“I actually came up and was raised by the poetry community in Durham and North Carolina,” says poet and emcee George Masao Yamazawa Jr., a.k.a. G Yamazawa. “So I can kind of speak a little bit more toward that community, as opposed to the music community. There’s a lot of intersections but it’s just a very tight-knit, family-oriented experience.”
Now living in Los Angeles, Yamazawa reminisces over the small-town approach to the arts, where it’s much less of a business and more about building spaces for people to explore, grow and commune. Just as well, he will return to NC this Wednesday to help kick off Cucalorus 25—a celebration of indie arts and artists, in film, stage arts and tech industries.
“Coming from smaller markets, there’s just not a lot of resources to do things like [Cucalorus] and to properly feel like we’re honoring artists and the communities that they’re from,” Yamazawa says. “So I think any kind of independent effort, whether it’s a festival or a label or just a one-off event, any type of opportunity to build a space where people can and are allowed to feel proud and feel honored, I think is important for everybody.”
G Yamazawa, along with Shirlette Ammons and visual artist Kid Ethnic (Saleem Reshamwala), will kick off the Visual/Sound/Walls block at Brooklyn Art Center this Wednesday. The interactive music-video concert will feature a set from Yamazawa and Ammons, complemented by Kid Ethnic’s visuals and videography.
Hardly 30 years old, Yamazawa was the youngest National Poetry Slam Champion in 2014, and has won other accolades and honors like Kollaboration DC in 2012 and 2013’s Kundiman Fellowship. He began transitioning from poetry into rap in 2017 with “Shouts to Durham” and “Music to Inspire,” followed by “Money is Time” in 2018. Yamazawa is now working on a new album for a 2020 release. For Cucalorus, he’ll draw from his entire music catalog, as well as some new, unreleased material.
“[I’ll pick songs] that allowed for the audience to actually be a part of the song,” he says. “Whether it’s call-and-response or something that’s easier for the audience to just attach themselves to, or there is a singular idea or theme they can grasp onto.”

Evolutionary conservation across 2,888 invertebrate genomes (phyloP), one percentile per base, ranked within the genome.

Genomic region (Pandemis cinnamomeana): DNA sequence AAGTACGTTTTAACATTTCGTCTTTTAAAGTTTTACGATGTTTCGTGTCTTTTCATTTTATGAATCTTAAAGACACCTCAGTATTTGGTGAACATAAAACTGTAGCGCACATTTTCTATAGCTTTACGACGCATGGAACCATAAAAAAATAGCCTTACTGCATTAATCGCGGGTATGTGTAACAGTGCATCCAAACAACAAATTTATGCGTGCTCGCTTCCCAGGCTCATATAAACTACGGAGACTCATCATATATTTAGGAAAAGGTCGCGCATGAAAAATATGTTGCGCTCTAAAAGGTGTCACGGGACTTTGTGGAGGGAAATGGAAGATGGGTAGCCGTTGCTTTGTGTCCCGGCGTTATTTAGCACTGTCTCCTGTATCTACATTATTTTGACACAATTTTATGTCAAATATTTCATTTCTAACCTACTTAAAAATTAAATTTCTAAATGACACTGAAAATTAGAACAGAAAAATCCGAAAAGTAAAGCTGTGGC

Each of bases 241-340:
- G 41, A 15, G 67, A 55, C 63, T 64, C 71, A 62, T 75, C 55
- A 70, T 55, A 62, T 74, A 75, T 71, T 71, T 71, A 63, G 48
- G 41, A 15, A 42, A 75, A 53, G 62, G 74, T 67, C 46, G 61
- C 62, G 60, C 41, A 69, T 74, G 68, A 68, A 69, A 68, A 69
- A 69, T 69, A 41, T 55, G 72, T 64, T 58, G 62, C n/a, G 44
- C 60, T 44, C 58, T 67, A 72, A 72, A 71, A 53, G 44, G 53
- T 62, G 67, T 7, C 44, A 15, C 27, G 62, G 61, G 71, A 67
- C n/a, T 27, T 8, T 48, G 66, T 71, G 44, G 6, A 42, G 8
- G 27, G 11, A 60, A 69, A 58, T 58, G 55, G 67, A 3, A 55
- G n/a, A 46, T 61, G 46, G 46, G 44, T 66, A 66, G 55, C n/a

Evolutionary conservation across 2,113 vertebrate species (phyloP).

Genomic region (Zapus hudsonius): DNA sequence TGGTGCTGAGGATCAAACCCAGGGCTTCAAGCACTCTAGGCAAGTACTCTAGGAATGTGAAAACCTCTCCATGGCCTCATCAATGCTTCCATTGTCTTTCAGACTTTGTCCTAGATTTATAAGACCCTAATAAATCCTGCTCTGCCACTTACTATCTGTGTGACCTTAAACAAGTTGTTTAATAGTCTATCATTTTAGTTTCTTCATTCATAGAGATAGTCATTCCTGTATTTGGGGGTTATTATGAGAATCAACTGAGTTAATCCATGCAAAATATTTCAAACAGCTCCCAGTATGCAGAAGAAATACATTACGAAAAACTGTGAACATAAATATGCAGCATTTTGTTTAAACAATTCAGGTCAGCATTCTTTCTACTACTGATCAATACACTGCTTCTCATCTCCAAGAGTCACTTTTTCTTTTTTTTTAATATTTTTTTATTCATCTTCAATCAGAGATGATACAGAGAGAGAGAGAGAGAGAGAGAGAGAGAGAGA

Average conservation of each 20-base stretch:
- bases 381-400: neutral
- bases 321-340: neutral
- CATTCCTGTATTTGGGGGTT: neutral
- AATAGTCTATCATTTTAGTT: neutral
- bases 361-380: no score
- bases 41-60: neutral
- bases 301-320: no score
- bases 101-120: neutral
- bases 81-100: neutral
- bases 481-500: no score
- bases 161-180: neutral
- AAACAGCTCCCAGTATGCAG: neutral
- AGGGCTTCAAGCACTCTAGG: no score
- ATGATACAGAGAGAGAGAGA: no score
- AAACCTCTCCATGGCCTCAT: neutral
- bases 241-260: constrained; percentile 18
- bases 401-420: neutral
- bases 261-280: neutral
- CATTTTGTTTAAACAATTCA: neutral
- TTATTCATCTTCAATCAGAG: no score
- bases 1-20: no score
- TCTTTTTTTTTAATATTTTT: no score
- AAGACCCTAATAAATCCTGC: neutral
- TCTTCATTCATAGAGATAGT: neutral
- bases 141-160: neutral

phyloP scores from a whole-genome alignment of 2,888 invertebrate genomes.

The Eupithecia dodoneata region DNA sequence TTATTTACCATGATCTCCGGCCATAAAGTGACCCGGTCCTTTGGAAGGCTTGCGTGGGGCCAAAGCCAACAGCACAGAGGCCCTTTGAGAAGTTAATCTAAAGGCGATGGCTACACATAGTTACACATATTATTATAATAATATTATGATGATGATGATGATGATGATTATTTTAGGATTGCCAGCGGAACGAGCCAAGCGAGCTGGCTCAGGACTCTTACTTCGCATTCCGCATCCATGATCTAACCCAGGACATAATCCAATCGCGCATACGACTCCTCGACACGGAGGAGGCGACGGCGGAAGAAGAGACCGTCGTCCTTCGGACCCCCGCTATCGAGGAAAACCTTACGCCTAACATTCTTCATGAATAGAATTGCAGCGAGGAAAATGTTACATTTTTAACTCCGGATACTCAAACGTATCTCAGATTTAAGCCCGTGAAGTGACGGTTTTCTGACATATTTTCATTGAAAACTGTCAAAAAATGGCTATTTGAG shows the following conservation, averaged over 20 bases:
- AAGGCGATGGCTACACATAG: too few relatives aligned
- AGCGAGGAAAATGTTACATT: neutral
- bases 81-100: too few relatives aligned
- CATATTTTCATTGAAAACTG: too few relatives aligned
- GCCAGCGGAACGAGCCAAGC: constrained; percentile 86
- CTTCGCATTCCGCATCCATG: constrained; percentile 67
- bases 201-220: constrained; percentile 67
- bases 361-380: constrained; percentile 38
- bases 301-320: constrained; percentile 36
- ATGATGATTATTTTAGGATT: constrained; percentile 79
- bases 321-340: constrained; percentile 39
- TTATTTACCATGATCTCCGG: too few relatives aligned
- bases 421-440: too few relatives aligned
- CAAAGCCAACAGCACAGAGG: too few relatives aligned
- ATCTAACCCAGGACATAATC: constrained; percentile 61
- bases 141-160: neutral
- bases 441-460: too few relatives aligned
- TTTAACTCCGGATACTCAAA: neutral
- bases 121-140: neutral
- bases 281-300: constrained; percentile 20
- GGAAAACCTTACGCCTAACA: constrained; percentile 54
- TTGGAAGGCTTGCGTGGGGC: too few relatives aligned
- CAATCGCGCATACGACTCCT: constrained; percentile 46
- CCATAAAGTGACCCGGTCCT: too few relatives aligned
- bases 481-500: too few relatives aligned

Yamazawa comes from poetry, traditionally a place of thematic contemplation and intimate space. Moreover, his Buddhist upbringing while growing up in the South is often a topic in his art. He has had to adapt to the different setting of a rap concert (where people are likely drinking, loud and have a lot of energy to expel) and learn which tracks best connect with which audiences.
“I think certain songs speak to different demographics in different ways,” he iterates. “There’s a general rule where a certain song could do well in most demographics. . . . Like “North Cack” in North Carolina translates extremely well, but when I go to Boston or Chicago or LA, people are like ‘OK, barbecue sauce with the slaw, that’s cool.’ . . . I think it’s about finding the songs that people can sort of attach their lives to and be able to enjoy, and not feel too much pressure.”
Yamazawa promises some of his best and most interactive work: call-and-response favorites like “What’s Good,” “Ego Trip” or “That’s My Shit.” He’ll marry it with visuals, which will project on every surface in the BAC 19th-century church.
“I can’t lie to you, I’m actually pretty interested to see what’s going to happen and how it’s going to play out,” Yamazawa says. “This is my first time including visuals in a set. We’re still kind of figuring it out on my end as well, and how to make it a great experience and also try not to do too much experimenting that it would backfire. I’m looking forward to the challenge.”
Durham’s Shirlette Ammons is a musician and producer (“A Chef’s Life,” “The Hook”), and will have a live band backing her performance. She showed her documentary, “The Hook” (about Durham’s Saltbox chef Ricky Moore) at Cucalorus’s Works-in-Progress Lab in 2018. Ammons’ work is deeply rooted in her rural upbringing and navigates issues of gender and LGBTQIA+ advocacy in her music, which traverses hip-hop, spoken-word, indie rock and pop.
The whole immersive video concept for Visual/Sound/Walls was started by Cucalorian Johnny Gray, who wanted to merge media for a live performance like no other. This year’s production will feature Reshamwala VJing for the evening, starting at 9 p.m., with roughly 20 curated vids are mixed with live drums and other instrumentals. This is Reshamwala’s first time at Cucalorus and he will fulfill more of the “visual” in Visual/Sound/Walls
“For my part of the show I put together a setlist of music videos I’ve collaborated on (mainly as director or co-director, though on some projects with friends, there’s no formal titles and we might even be passing a camera around),” he explains. “I’m going to play a block of 45 minutes or so, but rather than just pushing play, I’m going to be doing a bit of video remixing live alongside beatmaker John Laww and drummer Griffin Wade. They’ll do improvised music in between videos, it’s our first time doing anything like this.
Reshamwala also travels the world, collaborating with artists and filmmakers around themes of culture, ethnicity and music. Reshamwala is a journalist and filmmaker who collaborated on G Yamazawa’s “North Cack” music video, which won Best Music Video at the 2017 Hip Hop Film Festival in Harlem. He’ll screen “North Cack” and another long-take experimental music video featuring Young Bull.
“I’ll also have videos that I’ve filmed with collaborators in Panama, Democratic Republic of the Congo, Croatia and Ethiopia,” Reshamwala details. “With music videos, I’m trying to figure out the weirdest point where we can both meet, what crazy ideas do they have, what do I have, where can it come together into something new.”